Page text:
Atmosphere, food and service expected to change at restaurants after pandemic

SAN FRANCISCO (KGO) -- How will things change for patrons once restaurants in the Bay Area are allowed to reopen?

There's a lot to be decided, but one thing that most agree on: things won't be the same.

This is hardly what Mourad Lahlou expected following a remodel. His San Francisco restaurant Aziza has been awarded a Michelin star on multiple occasions.

But now it's reduced to being a take-out restaurant.

"We've been building this house for the longest time, since I could remember, and now everything just fell down to the ground," Lahlou said.

RELATED: Gov. Newsom releases guidelines to reopen dine-in restaurants, malls, offices and more in California

Laurie Thomas owns two restaurants in Cow Hollow in San Francisco, Rosa's Café and Terzo. She's also the director of the Golden Gate Restaurant Association.

Thomas points to a survey taken by the California Restaurant Association which estimates only 30% of restaurants will reopen.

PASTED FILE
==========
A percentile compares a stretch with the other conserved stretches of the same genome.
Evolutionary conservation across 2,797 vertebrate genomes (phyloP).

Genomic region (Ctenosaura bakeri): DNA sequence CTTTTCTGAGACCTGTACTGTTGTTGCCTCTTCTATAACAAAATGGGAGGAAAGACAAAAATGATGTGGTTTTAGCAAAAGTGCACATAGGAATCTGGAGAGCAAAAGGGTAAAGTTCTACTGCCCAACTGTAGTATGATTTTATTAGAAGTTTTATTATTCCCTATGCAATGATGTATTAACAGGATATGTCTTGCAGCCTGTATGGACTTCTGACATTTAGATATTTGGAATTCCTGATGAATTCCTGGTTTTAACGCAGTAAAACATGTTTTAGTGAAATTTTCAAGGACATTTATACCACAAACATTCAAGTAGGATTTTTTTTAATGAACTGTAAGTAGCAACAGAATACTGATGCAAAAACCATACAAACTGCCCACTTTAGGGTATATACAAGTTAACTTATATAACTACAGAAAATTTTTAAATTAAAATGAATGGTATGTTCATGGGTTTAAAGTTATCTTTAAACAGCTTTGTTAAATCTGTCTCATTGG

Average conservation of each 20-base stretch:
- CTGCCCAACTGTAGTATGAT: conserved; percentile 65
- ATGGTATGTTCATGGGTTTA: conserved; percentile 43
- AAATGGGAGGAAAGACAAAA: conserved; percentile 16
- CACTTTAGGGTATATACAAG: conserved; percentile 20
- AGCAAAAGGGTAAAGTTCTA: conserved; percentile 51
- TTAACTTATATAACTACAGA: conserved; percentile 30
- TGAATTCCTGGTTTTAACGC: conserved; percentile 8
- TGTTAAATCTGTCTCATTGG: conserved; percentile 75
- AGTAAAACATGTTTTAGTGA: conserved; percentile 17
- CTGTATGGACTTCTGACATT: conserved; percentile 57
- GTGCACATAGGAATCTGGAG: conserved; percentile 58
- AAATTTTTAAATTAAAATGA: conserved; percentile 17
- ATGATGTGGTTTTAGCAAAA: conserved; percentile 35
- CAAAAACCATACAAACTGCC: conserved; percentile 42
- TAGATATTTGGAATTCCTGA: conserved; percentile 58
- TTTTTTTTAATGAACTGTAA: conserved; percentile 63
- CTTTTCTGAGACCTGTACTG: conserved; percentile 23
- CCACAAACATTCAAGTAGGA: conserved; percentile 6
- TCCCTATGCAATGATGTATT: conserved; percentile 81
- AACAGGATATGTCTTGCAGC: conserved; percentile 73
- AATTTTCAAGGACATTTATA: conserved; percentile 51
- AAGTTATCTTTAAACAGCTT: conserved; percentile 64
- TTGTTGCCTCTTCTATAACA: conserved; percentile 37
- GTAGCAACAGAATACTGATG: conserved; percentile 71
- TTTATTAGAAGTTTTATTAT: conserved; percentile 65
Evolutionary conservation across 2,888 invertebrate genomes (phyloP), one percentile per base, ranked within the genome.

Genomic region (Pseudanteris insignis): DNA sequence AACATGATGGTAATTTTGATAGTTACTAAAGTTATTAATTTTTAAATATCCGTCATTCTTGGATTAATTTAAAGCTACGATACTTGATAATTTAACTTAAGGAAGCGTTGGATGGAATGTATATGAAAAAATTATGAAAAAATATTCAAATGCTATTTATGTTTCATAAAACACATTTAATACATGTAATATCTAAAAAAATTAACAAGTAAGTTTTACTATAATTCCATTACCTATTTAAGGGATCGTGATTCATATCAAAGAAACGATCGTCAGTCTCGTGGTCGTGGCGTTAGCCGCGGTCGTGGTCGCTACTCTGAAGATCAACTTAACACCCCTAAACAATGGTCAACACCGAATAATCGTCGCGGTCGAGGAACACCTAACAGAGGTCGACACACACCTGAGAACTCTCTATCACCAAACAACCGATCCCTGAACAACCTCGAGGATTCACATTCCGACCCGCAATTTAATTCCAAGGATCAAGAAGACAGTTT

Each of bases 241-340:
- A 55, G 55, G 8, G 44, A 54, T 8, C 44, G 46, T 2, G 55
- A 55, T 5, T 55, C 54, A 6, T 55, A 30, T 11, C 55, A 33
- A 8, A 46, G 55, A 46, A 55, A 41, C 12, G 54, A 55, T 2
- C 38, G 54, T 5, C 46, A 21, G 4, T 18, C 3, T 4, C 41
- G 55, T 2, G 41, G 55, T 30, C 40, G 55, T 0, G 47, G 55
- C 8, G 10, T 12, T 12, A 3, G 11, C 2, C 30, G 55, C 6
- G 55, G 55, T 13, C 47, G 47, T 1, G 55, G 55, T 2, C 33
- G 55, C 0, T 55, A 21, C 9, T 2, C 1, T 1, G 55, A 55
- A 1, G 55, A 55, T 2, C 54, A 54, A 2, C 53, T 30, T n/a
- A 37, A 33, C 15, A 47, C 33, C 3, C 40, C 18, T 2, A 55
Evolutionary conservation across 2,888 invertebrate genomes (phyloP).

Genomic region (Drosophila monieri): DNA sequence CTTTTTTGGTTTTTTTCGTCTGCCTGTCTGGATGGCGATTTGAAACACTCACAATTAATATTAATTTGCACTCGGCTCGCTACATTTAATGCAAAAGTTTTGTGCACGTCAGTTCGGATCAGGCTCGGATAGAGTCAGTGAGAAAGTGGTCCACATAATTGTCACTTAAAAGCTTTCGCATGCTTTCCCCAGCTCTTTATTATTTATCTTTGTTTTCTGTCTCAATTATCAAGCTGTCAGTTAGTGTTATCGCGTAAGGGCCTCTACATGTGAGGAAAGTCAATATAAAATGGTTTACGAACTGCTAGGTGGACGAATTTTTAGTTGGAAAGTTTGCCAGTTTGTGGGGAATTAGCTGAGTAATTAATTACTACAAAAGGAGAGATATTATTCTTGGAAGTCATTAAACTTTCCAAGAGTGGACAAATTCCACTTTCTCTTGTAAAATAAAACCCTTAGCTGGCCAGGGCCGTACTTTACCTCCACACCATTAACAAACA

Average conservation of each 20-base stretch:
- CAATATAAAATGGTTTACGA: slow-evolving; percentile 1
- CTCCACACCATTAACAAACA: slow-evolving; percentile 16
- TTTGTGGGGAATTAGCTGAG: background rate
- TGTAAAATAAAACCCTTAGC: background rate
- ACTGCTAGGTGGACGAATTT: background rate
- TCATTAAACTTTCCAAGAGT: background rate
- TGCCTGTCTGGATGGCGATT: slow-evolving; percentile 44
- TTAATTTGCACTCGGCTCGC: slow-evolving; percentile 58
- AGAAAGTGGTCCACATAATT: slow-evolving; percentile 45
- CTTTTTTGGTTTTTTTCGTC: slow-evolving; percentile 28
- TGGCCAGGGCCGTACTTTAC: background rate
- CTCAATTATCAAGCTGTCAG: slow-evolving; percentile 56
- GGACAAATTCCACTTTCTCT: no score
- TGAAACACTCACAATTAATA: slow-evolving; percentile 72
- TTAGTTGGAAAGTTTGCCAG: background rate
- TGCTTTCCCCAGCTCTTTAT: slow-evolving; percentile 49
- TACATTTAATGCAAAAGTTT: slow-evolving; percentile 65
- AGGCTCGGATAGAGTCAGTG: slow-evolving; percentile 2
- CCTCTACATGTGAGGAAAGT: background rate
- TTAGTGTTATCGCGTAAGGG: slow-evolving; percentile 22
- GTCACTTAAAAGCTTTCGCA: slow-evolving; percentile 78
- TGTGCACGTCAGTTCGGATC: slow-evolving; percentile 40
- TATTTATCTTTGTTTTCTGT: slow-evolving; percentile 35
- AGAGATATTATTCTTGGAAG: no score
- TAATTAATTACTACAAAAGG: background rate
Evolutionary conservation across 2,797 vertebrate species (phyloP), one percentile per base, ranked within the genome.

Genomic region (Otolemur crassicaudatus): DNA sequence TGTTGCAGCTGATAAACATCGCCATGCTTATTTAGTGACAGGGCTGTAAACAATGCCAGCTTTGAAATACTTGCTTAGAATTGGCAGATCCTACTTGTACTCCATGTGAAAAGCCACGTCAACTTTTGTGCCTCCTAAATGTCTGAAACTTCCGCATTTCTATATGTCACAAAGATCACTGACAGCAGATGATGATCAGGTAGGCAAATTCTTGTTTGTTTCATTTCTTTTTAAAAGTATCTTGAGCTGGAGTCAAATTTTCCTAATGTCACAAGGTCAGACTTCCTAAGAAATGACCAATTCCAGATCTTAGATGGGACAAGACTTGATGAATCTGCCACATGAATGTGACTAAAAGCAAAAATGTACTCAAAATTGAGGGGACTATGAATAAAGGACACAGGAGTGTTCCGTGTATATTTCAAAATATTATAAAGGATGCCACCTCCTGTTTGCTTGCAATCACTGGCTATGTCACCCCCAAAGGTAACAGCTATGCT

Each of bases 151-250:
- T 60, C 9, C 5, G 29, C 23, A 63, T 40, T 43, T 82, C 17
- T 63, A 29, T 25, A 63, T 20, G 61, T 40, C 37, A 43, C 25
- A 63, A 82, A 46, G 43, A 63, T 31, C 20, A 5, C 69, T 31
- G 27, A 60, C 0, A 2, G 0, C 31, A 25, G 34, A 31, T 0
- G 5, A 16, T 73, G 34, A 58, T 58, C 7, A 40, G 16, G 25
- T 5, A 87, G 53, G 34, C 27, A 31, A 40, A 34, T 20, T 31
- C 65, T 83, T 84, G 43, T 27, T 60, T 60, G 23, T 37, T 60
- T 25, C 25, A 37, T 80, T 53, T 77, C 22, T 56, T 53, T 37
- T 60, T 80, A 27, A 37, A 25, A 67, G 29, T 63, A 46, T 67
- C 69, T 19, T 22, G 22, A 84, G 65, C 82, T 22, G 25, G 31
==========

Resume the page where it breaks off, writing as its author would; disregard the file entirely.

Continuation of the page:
"It goes to how many can't access the government help, the payroll protection program," she said.

Thomas has been meeting with city health officials hoping to get a timeline and a guidance on reopening.

"We have to get the workers back to work. It's not just the businesses that need the time frame. It's the families," Thomas said.

There has been talk about the continued use of personal protective equipment and limiting capacity to ensure social distance.

Partitions have also been discussed, as well as outdoor seating.

The customer experience will certainly be different.

"I don't think we can be fine dining any more," said Lahlou. "I don't think we can have the environment, is not fit for fine dining anymore."

He believes the safety precautions, while needed, will significantly alter the relationship between diners and those that serve them.

"We provide the exact thing we are told not to do anymore - which is socializing," he said.

One outcome of all this is that with limited seatings, those seeking reservations may have to eat dinner as early as 5 and as late as 9.

"That's one thing to look at that's fairly easy to implement if we have customers," said Thomas.

Thomas doesn't expect restaurants to reopen in the Bay Area for seating any earlier than late this month or in early June. Lahlou suggests things will return to normal once we have a vaccine.

Take a look at more stories and videos by Michael Finney and 7 On Your Side.

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